Accounting for Law
Employment & Labour

When workplace issues turn violent

By Michael Cochrane

The violence recently seen in a Toronto workplace reminds us that not a year goes by without some horrific workplace violence. Would you believe that in the United States more than 1,000 people die each year as a result of violence in their workplace? When you think of it, that is more than 20 people a week killed at work.

Canada has not been immune to this type of workplace violence either, as we have seen in Toronto recently. However, in Ottawa, just a few years ago, an employee of a local transportation company came to work with a gun and murdered co-workers. Similarly, in Toronto, a contractor killed a manager and seriously wounded other employees in a workplace shooting.

These incidents are, of course, a matter of mental health as much as anything else, but they do provide insights into what is going on in certain workplaces. It is alleged that the recent Toronto shooting is a result of an employee being dismissed. In the case of the Ottawa violence a few years ago, the employee claimed to have been a victim of workplace harassment and bullying. These allegations are never an excuse for murderous behaviour, but employers and employees need to be aware of any simmering pot of frustration and what may push that simmering pot to the point of boiling over.

Office codes of conduct have gone a long way to calming down the workplace, but they have not eliminated such things as sexual harassment and bullying.

Canadian courts have said that employees can be fired for harassment and bullying of a non-sexual nature, and the courts have also said that employees who feel they must quit because they chose not to suffer any further bullying can complain to the courts. They have, in effect, been “constructively dismissed.” In one Ontario case, an office administrator felt forced to quit because she was unable to tolerate a co-worker’s daily verbal abuse. The harassment and bullying included swearing, yelling and threats. She quit and sued for wrongful dismissal. In a Saskatchewan case, a man working on a farm was called “a liar” and “a bastard” by his employer and suffered other forms of harassment. He felt forced to quit and sued for constructive dismissal.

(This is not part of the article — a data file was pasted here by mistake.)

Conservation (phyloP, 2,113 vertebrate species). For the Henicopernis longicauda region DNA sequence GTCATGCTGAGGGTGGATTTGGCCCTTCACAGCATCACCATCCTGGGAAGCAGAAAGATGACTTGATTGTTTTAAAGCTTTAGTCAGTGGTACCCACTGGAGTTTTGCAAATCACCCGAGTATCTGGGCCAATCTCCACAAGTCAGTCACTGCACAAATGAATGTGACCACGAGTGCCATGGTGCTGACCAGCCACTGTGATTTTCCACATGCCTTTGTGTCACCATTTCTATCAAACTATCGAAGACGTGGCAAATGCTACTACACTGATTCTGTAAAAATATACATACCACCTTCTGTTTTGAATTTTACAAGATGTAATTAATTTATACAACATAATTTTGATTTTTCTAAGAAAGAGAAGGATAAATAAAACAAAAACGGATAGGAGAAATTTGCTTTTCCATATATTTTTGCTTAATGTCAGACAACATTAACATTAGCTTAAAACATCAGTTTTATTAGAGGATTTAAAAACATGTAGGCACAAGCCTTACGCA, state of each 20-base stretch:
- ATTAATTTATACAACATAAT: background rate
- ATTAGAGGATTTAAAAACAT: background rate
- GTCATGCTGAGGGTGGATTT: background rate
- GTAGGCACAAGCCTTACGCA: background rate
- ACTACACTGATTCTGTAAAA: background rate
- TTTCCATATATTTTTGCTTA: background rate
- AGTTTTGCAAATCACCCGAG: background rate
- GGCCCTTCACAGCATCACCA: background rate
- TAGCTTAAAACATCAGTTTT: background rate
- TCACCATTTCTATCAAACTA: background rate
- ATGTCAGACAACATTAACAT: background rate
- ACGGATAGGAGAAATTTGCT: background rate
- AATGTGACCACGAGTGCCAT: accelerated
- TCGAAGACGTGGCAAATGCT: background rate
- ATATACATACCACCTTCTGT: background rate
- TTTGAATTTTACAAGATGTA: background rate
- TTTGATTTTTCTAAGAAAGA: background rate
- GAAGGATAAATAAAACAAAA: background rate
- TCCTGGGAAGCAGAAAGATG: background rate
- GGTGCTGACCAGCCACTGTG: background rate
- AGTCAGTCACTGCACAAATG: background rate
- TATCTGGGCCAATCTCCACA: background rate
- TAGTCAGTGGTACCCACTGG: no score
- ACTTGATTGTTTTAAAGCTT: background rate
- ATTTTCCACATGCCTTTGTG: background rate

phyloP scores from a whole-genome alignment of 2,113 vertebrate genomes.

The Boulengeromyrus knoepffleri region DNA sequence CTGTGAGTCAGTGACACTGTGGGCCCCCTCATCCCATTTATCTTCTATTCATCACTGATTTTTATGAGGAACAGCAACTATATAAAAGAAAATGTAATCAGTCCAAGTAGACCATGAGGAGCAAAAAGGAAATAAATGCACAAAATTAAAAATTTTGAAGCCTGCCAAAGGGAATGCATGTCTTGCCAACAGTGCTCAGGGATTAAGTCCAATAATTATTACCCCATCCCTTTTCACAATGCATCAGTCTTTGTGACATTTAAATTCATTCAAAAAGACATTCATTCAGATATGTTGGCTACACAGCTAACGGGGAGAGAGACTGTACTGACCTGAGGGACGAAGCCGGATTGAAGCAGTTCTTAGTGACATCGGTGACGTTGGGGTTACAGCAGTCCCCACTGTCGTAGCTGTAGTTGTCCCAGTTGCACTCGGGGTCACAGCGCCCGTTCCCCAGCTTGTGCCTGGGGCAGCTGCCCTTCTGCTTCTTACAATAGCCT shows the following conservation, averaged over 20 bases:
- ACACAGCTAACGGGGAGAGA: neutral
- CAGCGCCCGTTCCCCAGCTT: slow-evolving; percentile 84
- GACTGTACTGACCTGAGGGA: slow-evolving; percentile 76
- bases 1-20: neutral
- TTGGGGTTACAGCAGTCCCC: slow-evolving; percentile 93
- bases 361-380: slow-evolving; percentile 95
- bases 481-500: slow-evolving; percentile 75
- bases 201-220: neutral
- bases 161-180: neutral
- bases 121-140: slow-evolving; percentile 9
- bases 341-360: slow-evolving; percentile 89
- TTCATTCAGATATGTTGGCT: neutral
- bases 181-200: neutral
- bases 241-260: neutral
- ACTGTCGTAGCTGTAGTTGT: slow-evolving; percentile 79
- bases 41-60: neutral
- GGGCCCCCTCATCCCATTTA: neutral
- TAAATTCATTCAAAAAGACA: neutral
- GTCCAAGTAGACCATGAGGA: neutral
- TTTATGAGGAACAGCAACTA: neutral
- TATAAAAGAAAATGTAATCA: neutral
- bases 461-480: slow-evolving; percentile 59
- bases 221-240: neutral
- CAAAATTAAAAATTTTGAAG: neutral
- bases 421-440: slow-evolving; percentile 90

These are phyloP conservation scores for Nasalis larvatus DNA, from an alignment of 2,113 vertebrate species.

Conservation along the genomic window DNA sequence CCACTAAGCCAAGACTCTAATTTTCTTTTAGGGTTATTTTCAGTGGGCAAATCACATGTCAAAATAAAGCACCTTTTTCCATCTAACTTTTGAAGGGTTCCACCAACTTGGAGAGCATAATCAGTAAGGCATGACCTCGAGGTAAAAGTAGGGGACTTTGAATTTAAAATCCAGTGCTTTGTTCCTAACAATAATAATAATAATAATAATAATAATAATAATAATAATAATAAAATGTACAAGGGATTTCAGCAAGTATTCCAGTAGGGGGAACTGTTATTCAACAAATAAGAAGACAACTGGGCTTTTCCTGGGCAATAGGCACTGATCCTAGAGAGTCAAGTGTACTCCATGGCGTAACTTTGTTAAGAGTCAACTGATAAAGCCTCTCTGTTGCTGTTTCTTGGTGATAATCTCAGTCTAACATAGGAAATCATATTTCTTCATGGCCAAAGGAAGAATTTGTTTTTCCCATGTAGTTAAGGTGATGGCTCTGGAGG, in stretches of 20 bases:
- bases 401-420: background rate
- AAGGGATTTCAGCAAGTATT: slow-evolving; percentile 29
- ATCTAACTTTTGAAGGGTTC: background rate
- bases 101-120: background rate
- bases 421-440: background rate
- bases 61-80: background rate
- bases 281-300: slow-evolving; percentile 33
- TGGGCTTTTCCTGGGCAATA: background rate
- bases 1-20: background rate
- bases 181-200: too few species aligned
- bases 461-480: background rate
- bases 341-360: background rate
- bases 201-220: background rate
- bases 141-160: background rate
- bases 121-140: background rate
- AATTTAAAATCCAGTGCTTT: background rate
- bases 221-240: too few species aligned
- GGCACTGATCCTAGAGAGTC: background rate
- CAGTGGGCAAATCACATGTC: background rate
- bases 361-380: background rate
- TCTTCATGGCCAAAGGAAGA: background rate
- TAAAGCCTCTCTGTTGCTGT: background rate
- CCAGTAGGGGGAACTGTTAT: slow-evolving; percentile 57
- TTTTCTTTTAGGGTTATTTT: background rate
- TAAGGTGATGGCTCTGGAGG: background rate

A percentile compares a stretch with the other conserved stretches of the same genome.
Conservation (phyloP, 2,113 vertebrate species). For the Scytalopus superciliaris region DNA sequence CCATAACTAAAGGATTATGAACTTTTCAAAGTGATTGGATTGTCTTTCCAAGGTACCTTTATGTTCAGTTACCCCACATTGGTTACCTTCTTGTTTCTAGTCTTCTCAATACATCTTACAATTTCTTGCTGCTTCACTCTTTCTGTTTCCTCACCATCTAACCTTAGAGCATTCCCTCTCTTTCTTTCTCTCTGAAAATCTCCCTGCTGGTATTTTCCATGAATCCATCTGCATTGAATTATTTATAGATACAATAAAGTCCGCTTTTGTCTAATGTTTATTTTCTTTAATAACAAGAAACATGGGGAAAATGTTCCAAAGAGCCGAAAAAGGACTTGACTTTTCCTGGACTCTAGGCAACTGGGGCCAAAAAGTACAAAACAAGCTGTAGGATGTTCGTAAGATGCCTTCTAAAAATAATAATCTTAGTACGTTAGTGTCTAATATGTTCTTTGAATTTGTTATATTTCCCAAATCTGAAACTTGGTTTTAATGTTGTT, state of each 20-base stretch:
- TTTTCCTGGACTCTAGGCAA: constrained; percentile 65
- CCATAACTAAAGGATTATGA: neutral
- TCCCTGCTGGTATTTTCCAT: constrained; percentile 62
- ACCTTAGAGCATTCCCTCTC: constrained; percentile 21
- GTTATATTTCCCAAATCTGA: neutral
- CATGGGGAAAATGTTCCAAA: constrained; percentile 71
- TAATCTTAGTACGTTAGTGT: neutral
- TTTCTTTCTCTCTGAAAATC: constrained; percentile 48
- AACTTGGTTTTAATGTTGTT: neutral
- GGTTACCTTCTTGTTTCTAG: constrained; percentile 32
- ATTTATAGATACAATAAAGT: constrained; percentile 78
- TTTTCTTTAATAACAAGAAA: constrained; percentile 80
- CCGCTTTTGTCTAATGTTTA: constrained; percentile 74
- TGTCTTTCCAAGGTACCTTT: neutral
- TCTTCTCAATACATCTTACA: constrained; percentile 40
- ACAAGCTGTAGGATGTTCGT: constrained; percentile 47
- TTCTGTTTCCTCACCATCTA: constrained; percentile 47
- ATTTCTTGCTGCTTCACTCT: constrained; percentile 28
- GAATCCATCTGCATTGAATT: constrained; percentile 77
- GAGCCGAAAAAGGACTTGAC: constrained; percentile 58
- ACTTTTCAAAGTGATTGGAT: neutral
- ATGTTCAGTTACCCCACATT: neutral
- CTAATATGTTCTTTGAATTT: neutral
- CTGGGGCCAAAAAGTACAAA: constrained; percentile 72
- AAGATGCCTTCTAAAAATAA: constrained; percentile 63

Employers have to watch that bullies do not poison the workplace. If employers are not prepared to take steps to provide a safe and harassment-free workplace, they may find themselves on the receiving end of complaints under occupational health and safety legislation, which requires employers to provide a safe workplace. So, Step 1 – identify bullies and harassers in the workplace and deal with them quickly.

Step 2 is a little more complicated and this may be the situation we have seen in Toronto. What happens if the bully loses control, is dismissed justifiably, and threatens to return to the workplace for revenge? Obviously, if the threat is an active one, the first call is to the police, but often these employees do not verbalize their threat. They simply go away and then return unexpectedly. If a workplace has experienced such behaviour, some suggestions for maintaining a safe workplace would include controlling access to the office. No one, whether a stranger or a former employee, should be able to simply wander into an office without some scrutiny. It is not uncommon for former employees to arrive at their old workplace and simply walk in to chat with their buddies. This should not be allowed to happen, as it endangers staff when disgruntled former employees walk into the workplace and engage staff in arguments or violence.

In some offices, depending on the level of difficulty in the past or the type of work in which they are engaged, panic buttons may be necessary so that staff can sound alarms if situations become out of control. For example, many law firms have panic buttons installed for the receptionist so violence in the reception area can be dealt with immediately.

Aside from trying to make sure that these bullies are not in the workplace to begin with, the way in which they are fired can have a profound effect upon their level of hostility. If a bully is fired, a detailed exit strategy should be developed. If there is a possibility of violence, the police should be involved. If threats have been made, a visit from the police to the former employee may discourage that person from acting on their anger. There should be counselling for troubled employees who have been fired.

It is far better for employers to be proactive in making sure they do not hire these bullies to begin with, but if one ends up in your workplace, get rid of them quickly and effectively. If the employer does not act quickly, they are putting their business and their other employees at risk. Those employees may very well say that they have had enough, quit and sue the employer for constructive dismissal. One “bad apple” really can ruin an entire company.

For further information, see www.workplaceviolence.ca.

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